We need to recapture the open spaces that we have lost to
communal polarisation and partisanship. This is the common
ground we must recover so we can move together to a higher
ground together. For this, civic activism must transcend
identity politics, whether of caste or religion and reach
beyond to all other disadvantaged groups, whatever the
grounds of their discrimination may be. It must be a process
that begins at the grass roots, and but is scaled up. But it
must also be accompanied with a top-down facilitation as much
as it needs a bottom-up activation.

The culture of terror: Minority rights for a community
must be compatible with fundamental rights in the
Constitution. This requires a negotiation between
national representatives and community ones. The
grass roots and neighbourhood committees are a
viable place to start. But when the representatives
themselves become stridently extremist, they
silence the very voices within their respective
communities that might make for a sustainable
social compact. A viable context for this requires
an understanding of "human rights in popular
consciousness" (Anderson and Guha 1998: 5), as also
a sensitivity to minority cultures and their
vulnerabilities.

Our constitutional vision is now under strain. We must draw
on our tradition of public reasoning to rescue our democracy.
The only remedy for a failing democracy is a more effective
democracy.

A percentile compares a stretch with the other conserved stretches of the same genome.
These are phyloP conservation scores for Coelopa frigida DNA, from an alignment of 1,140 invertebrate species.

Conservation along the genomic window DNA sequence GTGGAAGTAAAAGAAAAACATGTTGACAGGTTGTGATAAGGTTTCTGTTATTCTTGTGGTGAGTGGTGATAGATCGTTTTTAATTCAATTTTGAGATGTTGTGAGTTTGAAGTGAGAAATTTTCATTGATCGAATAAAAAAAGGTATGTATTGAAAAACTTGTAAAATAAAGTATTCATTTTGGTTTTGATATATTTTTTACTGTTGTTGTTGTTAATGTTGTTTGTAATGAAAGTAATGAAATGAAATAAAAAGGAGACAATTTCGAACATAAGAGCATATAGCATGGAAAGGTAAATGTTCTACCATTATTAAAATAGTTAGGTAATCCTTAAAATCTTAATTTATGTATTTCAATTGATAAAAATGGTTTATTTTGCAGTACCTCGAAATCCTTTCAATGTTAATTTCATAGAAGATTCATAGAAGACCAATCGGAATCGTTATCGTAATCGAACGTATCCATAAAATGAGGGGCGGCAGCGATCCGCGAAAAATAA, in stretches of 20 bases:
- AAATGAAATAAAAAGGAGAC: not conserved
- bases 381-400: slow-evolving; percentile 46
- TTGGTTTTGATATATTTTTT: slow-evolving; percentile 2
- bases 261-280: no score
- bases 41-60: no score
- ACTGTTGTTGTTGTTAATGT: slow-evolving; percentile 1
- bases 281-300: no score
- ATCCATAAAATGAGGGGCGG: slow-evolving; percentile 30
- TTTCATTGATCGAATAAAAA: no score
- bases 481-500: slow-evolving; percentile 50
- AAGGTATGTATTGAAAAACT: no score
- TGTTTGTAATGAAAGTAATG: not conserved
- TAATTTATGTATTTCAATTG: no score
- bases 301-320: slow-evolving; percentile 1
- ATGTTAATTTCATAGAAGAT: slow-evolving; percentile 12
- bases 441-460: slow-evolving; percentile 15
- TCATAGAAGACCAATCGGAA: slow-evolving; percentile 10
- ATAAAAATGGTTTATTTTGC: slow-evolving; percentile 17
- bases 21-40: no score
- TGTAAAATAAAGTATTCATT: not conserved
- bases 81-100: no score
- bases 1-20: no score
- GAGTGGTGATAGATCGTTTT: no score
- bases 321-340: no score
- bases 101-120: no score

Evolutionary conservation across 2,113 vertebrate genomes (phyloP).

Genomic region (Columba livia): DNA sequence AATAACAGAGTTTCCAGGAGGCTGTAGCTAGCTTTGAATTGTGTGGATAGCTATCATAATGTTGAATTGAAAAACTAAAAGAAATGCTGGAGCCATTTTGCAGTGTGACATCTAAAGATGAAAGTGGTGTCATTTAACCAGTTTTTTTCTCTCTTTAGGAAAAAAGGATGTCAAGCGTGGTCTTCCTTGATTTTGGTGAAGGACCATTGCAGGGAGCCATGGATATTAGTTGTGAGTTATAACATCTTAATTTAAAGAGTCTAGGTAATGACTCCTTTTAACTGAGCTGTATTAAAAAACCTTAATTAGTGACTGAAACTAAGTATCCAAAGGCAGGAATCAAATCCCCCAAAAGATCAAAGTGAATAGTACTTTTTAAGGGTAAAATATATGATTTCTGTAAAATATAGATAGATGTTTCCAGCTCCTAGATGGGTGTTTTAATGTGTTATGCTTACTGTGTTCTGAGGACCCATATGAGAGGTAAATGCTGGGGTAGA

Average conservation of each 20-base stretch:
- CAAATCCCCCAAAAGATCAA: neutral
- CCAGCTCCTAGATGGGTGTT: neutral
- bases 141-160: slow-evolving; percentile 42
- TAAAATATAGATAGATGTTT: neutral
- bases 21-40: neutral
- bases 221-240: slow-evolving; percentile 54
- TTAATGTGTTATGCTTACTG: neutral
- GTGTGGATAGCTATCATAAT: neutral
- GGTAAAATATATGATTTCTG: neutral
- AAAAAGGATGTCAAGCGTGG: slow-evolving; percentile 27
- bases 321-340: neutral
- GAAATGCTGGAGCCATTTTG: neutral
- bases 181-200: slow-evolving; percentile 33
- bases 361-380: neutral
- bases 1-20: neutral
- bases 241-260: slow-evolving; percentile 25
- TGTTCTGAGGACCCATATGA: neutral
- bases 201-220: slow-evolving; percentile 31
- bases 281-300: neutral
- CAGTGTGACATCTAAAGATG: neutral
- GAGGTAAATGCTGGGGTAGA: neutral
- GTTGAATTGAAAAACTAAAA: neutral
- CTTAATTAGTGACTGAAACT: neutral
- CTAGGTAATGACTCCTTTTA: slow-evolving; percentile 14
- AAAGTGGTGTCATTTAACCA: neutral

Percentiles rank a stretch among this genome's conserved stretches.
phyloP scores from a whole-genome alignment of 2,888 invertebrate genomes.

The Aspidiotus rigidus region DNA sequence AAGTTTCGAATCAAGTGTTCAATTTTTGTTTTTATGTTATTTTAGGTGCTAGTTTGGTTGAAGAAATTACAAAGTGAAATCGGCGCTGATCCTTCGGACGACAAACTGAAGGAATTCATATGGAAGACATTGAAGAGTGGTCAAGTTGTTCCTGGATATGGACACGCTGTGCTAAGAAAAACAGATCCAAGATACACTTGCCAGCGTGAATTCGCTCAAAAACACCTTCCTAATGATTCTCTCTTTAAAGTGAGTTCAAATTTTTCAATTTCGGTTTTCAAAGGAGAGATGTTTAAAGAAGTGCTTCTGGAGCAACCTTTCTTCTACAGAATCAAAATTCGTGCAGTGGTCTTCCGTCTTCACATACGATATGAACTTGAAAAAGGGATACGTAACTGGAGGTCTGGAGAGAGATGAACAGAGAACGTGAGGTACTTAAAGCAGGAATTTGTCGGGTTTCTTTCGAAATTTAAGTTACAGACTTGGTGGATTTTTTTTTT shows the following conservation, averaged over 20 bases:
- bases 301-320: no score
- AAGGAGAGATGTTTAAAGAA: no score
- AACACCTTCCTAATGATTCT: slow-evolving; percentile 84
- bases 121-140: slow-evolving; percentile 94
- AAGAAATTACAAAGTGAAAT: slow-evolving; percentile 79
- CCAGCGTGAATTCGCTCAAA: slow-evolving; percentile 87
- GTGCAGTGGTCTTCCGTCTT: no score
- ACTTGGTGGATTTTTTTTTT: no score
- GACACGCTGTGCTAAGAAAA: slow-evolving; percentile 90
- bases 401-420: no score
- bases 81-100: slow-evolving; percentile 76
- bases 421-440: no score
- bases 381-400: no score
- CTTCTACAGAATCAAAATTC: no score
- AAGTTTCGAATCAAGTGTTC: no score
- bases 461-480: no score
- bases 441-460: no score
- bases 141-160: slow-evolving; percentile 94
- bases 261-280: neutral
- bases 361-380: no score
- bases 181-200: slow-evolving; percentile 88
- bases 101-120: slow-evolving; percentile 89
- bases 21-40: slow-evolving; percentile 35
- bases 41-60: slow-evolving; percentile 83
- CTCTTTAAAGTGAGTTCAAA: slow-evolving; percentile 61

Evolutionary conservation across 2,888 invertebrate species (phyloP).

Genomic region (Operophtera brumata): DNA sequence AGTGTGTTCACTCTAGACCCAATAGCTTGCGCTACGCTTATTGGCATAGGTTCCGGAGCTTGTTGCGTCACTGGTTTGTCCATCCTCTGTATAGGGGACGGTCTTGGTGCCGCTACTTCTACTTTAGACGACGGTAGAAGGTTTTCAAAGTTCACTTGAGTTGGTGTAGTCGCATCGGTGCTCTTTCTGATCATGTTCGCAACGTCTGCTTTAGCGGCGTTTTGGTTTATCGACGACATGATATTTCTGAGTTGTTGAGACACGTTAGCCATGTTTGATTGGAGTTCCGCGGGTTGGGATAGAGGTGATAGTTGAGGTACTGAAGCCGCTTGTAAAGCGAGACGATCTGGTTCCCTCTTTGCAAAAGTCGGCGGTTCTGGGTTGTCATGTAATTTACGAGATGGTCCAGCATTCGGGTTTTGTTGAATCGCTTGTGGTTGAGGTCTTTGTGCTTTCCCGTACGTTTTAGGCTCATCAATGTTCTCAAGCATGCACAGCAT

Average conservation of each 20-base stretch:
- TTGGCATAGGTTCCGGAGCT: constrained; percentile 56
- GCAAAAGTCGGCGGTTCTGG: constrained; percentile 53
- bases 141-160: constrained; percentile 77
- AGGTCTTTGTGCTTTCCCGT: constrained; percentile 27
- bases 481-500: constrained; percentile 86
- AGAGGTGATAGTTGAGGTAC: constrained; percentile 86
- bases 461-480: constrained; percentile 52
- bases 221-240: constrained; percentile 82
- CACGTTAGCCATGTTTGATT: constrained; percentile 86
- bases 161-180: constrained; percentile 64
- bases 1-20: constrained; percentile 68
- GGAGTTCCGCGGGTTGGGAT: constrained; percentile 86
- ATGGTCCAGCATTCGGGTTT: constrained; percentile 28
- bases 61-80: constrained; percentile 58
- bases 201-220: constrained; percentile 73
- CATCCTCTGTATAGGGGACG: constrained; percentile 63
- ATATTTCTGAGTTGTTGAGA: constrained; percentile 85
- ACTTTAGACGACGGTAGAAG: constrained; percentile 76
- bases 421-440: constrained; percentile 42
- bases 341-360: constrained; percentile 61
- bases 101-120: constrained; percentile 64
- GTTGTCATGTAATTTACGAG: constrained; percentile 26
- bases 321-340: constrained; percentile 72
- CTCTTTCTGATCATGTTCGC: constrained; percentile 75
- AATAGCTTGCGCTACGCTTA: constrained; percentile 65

We must build a civil society supportive of our
constitutional vision -- one that is decent and just, fair
and egalitarian, participative and inclusive -- beginning
with our personal lives first, and building local communities
that spread their ripple effect like Gandhi's oceanic
circles. We need a patriotism that will make Indians a happy
people, not a nationalism that pretends to great power
status. In other words, an India for all Indians, especially
the last and the least, the marginalised and the outcaste.

Neo-liberal globalisation sits comfortably with religious
nationalisms except when their violence disrupts free
markets. It sharpens inequalities in a diverse but imploding
world and then attempts to contain the violent spill over
with counter-violence, where leaders profit and people lose.
We need a new social ethic, an inclusive religious vision,
and an open spirituality.

There are many avatars of nationalism premised on very
different understandings of "the idea of India." But not all
can comprehend and embrace the tryst with destiny we made
years ago in our struggle for freedom. This demands a
patriotism premised on an open-ended, inclusive love of all
our peoples, a commitment to their integral welfare, and
faith in an idea of India with its multicultural,
pluri-religious society. The jury is still out on whether
this will be a failed endeavour or a prophetic experiment for
the future for a world still struggling to cope with
diversity, not quite able to accept the different "other" and
the legitimacy of the difference.

If this idea of India falters, it may well prejudice the
viability of a multicultural, pluri-religious society in a
nation-state for the rest of the world's community of
nations.

Rudolf C Heredia
Rudolf C Heredia (***@gmail.com) is at the Indian
Social Institute, New Delhi.
Vol. 53, Issue No. 29, 21 Jul 2018
20 July 2018
--
This is an abridged version of the keynote address given at
St Andrew's College, Mumbai on 11 February 2017.

https://www.epw.in/engage/article/india-patriotism-built-differences
Loading...